Conserving Marine Life in the United States



Nearshore waters from the coast to several miles offshore in the Atlantic and Pacific oceans, Gulf of Mexico, and Caribbean Sea harbor some of the most important habitats on Earth. A complex mosaic of life thrives in these areas: Oysters filter water as they build their shells; coral reefs shelter and feed fish of all sizes; seagrass nourishes turtles, salmon, and manatees; kelp forests conceal otters and gray whales from predators; and mangroves and salt marshes buffer the land while hosting diverse bird colonies.

But these vital habitats are under threat. These natural assets are relentlessly battered by development; pollution; increasing commercial activity in coastal waters; changing ocean conditions; and more and stronger storms.

Federal laws and programs can provide meaningful protection for coastal areas, such as the essential fish habitat conservation provisions in the Magnuson-Stevens Fishery Conservation and Management Act and the National Estuarine Research Reserve System established through the Coastal Zone Management Act. States also have tools to govern coastal areas that allow for research, conservation, and sustainable management of natural resources.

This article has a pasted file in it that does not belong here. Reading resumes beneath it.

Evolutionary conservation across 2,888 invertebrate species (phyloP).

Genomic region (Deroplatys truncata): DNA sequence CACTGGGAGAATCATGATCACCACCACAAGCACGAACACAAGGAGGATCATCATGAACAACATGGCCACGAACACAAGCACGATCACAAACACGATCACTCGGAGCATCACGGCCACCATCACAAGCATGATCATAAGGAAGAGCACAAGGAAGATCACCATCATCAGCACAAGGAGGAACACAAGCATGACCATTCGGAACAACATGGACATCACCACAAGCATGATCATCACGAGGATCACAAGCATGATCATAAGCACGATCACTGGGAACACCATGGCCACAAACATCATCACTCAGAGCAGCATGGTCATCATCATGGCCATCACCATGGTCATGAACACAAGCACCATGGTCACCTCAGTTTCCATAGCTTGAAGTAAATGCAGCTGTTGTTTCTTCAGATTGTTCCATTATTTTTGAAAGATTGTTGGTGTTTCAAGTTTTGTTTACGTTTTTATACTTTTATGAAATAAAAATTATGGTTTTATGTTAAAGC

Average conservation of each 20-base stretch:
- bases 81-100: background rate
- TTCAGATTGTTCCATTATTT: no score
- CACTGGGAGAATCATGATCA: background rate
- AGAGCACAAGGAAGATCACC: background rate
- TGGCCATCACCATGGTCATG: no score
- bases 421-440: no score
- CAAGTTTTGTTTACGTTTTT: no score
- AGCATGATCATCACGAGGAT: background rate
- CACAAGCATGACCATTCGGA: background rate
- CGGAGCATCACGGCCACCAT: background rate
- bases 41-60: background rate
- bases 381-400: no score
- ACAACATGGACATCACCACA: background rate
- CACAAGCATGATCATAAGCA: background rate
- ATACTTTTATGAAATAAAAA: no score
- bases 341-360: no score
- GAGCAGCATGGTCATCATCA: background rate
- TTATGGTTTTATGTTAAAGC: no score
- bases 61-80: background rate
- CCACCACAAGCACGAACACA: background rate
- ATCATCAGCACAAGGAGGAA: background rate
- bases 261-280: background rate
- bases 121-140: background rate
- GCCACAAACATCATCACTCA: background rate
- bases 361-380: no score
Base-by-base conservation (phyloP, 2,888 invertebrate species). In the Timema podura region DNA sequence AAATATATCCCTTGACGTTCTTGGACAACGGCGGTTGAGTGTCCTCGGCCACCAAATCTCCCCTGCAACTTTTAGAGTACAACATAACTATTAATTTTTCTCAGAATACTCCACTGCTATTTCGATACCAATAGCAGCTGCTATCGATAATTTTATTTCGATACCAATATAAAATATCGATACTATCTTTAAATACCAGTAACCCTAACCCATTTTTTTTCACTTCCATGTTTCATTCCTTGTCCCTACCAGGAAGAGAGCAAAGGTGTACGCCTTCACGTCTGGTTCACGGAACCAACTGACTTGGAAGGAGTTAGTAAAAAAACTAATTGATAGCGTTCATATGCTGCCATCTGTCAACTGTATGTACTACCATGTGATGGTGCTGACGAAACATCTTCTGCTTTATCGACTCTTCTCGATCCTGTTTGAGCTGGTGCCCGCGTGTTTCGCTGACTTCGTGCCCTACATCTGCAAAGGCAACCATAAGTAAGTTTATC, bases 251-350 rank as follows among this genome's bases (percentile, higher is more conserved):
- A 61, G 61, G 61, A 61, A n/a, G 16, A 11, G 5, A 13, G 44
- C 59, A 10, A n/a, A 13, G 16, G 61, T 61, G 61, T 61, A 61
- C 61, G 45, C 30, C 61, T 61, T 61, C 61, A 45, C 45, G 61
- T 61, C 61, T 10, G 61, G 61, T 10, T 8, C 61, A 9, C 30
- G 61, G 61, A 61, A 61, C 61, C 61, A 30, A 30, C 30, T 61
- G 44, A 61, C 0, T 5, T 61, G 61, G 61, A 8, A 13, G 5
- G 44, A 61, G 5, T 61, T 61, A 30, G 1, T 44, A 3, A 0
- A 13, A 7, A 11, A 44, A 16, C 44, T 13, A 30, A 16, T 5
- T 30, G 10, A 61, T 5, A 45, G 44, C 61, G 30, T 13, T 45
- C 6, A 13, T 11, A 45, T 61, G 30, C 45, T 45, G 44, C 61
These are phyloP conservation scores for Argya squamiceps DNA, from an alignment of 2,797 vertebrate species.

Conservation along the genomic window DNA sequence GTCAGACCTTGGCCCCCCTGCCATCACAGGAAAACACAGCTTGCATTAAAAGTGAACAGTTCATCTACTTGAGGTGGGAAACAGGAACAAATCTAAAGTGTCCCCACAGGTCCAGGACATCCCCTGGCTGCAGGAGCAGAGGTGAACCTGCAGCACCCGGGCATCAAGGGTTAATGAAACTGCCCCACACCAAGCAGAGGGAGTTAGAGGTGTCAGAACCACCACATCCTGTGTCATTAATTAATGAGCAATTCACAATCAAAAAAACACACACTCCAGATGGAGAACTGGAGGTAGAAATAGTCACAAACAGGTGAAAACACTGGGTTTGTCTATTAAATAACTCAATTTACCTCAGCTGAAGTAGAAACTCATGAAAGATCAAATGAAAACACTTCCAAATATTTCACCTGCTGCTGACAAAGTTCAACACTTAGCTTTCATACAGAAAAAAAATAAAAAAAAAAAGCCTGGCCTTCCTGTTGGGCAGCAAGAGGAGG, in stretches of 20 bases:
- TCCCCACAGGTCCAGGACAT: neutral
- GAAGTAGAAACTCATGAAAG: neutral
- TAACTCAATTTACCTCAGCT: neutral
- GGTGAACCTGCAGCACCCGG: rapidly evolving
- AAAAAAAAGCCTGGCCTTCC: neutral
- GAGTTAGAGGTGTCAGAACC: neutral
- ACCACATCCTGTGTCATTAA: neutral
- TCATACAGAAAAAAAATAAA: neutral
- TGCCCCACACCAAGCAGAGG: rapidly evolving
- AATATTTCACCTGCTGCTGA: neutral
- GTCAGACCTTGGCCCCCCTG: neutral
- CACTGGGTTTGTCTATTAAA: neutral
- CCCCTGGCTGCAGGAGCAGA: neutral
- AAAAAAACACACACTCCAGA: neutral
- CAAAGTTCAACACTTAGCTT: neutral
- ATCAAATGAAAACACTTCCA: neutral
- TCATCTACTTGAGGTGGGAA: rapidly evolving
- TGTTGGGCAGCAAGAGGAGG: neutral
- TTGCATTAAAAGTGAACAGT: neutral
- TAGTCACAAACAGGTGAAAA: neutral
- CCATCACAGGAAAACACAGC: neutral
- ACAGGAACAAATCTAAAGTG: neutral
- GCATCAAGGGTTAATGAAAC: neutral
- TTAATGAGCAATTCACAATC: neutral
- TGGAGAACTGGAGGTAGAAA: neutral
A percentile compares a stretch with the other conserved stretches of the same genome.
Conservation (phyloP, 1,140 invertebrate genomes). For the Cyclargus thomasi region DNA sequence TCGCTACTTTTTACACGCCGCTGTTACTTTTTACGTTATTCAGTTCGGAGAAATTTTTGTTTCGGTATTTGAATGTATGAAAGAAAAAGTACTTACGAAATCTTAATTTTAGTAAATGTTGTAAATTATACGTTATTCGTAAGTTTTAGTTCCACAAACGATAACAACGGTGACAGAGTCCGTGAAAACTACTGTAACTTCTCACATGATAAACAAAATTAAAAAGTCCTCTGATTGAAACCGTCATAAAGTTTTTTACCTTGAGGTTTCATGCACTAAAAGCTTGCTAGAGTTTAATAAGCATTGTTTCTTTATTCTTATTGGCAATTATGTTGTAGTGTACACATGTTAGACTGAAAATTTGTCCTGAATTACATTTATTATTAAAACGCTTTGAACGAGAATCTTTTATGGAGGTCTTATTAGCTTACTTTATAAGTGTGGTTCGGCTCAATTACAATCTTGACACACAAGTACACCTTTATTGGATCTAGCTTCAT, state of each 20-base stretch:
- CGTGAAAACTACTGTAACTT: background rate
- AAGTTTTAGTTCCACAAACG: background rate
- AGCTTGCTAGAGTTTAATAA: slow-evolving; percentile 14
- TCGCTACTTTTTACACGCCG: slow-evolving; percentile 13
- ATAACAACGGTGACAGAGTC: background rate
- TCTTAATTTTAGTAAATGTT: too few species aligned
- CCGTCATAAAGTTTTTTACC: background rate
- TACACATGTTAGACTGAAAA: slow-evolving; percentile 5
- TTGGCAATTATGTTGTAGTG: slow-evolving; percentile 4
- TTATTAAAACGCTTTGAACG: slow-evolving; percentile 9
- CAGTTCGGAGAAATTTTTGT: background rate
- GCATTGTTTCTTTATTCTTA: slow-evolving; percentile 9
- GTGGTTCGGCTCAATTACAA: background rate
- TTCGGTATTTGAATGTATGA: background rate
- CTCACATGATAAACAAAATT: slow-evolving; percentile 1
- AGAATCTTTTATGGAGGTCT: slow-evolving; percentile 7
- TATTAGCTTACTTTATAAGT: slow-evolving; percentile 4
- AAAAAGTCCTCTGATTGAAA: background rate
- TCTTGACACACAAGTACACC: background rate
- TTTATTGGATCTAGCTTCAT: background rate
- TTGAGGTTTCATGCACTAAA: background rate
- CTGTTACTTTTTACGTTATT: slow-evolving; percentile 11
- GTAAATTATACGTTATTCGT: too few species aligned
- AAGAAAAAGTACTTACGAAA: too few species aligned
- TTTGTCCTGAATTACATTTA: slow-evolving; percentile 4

Through engagement with policymakers and stakeholders, integration of science in decision-making, and public education and outreach, The Pew Charitable Trusts pursues three goals for measurable conservation gains for U.S. coastal habitat and fisheries management:

  • Advance federal and state conservation policies and plans for ecologically important nearshore marine waters and habitats.
  • Stop the loss of oyster reefs and advance their recovery.
  • Establish a comprehensive and durable system of ecosystem-based fisheries management in federal and state waters, including measures to conserve prey species known as forage fish, reduce the incidental catch of nontargeted species, and safeguard valuable deep-water habitat.